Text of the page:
Ag Market Update - June 16, 2015

 

by Ron Lee

 

Highway 118 West, PO Box 171

Bronwood, GA 39826

Work:229.995.2616

Mobile:229.881.3903

ronlee@mccleskeycotton.com

 

Agricultural Settlements

Commodity                 High                 Low                  Close               Change            YTD     

 

Dec 15 Cotton          .6516              .6316               .6497             + .0134          + .0055

Dec 16 Cotton          .6483              .6400               .6512             + .0108          - .0066

Dec 17 Cotton                                                         .6577             + .0108

Sep 15 Corn             3.6000           3.5200             3.5975           + .0700          - .6300

Nov 15 Soy               9.2900           9.0500            9.2750            + .2325         - .7800

July 15 Wheat           4.9500           4.8700            4.8875            - .0075          - 1.0875

Today's Market Report
Buy something when you think it is done going down, not because you think it is going up: that and you can ball up yesterday's report and throw it in the trash can are the best two explanations I can give for today's market action.  Despite a fractionally higher dollar index today, row crop commodities with the exception of wheat futures roared back higher today after yesterday when significant lows were made in these various markets.  Cotton prices, after making a multi-month low yesterday and following through marginally this morning, roared back just before lunch today and finished with gains of 134 points, wiping out yesterday's entire loss with a little bit left over.  December closed at .6497, right back in the heart of our tried and tested range.  Soybeans traded much like cotton, in that it seemed market participants thought prices had simply gotten too low for the time being, and saw sizable closing gains of 20-23 cents.  Corn prices tagged along with the bean complex, gaining 5-7 cents on the day after making contract lows in December yesterday.  As I mentioned earlier, the only holdout was the wheat market which settled fractionally lower on the day.  The gains originated in the soybean pit after yesterday's crop condition report which showed that a substantial number of soybean acres have yet to be planted and a crop condition less stellar than experts were predicting.  With widespread rains from Tropical Storm Bill expected to cover much of this area over the next 3-4 days, the thought now becomes "How many intended soybean acres will go unplanted?"  In the short term, this certainly gives grain bulls some ammunition and as I've said before, with the speculative community so short, any short-covering rally could extend prices further than one would think.  You will also start to hear want-to-be bulls start to talk of a weekly reversal  after today's gain and while that is certainly a valid theory, I still believe it will turn out to be a selling opportunity for those that have very little grain sold as of now, and the same may go for cotton.  Much the same is happening in the stock markets today, where gains are erasing yesterday's losses as the Fed starts their meeting and ideas that Greece and its creditors may be able to reach some compromise are floated.  You don't have to ball up that part of yesterday's report by the way.  All of this certainly may grow legs to become more than this but right now, I'd call this nothing more than a Textbook Turnaround Tuesday.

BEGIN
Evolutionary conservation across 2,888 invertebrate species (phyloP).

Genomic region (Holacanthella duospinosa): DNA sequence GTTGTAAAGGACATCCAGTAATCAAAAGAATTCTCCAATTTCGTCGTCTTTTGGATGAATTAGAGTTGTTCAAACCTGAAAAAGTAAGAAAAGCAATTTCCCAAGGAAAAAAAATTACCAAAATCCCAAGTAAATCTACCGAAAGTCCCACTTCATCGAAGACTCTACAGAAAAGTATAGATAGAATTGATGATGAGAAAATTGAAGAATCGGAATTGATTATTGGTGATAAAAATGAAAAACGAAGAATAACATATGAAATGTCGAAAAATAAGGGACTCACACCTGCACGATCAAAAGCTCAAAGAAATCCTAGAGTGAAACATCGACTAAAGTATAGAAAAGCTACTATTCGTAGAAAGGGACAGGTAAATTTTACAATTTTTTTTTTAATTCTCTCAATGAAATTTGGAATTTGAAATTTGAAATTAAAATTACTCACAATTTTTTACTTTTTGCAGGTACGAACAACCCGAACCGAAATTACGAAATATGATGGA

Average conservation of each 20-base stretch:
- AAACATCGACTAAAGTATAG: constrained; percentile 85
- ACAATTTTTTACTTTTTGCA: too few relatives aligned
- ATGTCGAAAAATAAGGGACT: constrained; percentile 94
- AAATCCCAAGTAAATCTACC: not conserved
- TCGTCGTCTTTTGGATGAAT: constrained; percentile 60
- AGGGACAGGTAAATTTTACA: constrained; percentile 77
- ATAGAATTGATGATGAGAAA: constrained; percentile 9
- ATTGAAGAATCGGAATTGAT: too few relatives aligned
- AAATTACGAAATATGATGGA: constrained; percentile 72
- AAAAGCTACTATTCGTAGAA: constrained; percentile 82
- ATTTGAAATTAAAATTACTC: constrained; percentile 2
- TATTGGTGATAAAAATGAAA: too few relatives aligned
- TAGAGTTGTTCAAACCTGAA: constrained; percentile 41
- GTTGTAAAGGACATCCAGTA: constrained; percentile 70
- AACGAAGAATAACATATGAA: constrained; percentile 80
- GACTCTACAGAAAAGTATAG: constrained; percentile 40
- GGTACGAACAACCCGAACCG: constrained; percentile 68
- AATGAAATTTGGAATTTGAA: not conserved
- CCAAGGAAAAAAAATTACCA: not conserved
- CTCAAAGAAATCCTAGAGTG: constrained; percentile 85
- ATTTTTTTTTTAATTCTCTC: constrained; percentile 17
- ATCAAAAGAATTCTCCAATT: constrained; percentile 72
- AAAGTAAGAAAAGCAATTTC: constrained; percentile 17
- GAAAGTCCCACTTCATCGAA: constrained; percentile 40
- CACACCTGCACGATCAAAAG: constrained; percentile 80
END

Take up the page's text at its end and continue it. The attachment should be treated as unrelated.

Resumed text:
Inside the Cotton Market
Yesterday, for the 157th time in the last two years, I mentioned the phrase "Sell Rallies" certainly not thinking we would get an opportunity this quickly.  The December market rallied some 200 points in less than an hour this morning after making a new low for the move at .6316.  What caused this spike, you might ask?  Well, I really don't have a clue other than like I said earlier, Somebody felt this market had gone low enough to buy it.  My gut guess is that the buying likely was initiated in the July contract, where somebody is likely willing to take however much of the certificated stock is offered on the premise of it being worth more than one would presume because of the prospects of a very late US crop.  Again, that is just my guess.  The buying certainly didn't stem from yesterday's crop condition report which showed that US farmers made a lot of headway last week toward finishing the planting of the cotton crop.  At 91%, the crop is for all intents and purposes, in the ground.  The condition report also showed a crop that is faring very well and with a lot of promise.  The news of the Chinese Cotton Association speaking out on the idea of Reserve selling obviously took a back seat today for whatever reason.  But back to selling rallies.  Today's action certainly moved prices right back to the heart of the range we've painfully enjoyed for the last several months.  After closing decidedly below the 100 and 200 day moving averages yesterday, the December contract closed back above those two benchmarks today.  Long story short, we probably are still going nowhere fast.  I do think that back above .6550 and certainly up toward .6650, I will be selling more cotton for our farm and encouraging those that have not sold any cotton to do so as well.  We might still be talking about cotton at .6500 this time next year, or even the year after, but gun to my head a dime higher at .7500 or a dime lower at .5500 come the heart of harvest season, I still say .5500.  But for now, .6300 is still too cheap in the eyes of some that are willing to put their money where their mouth is.  I believe those are the ones that buy because they think it's done going down, not necessarily because they think it will go up.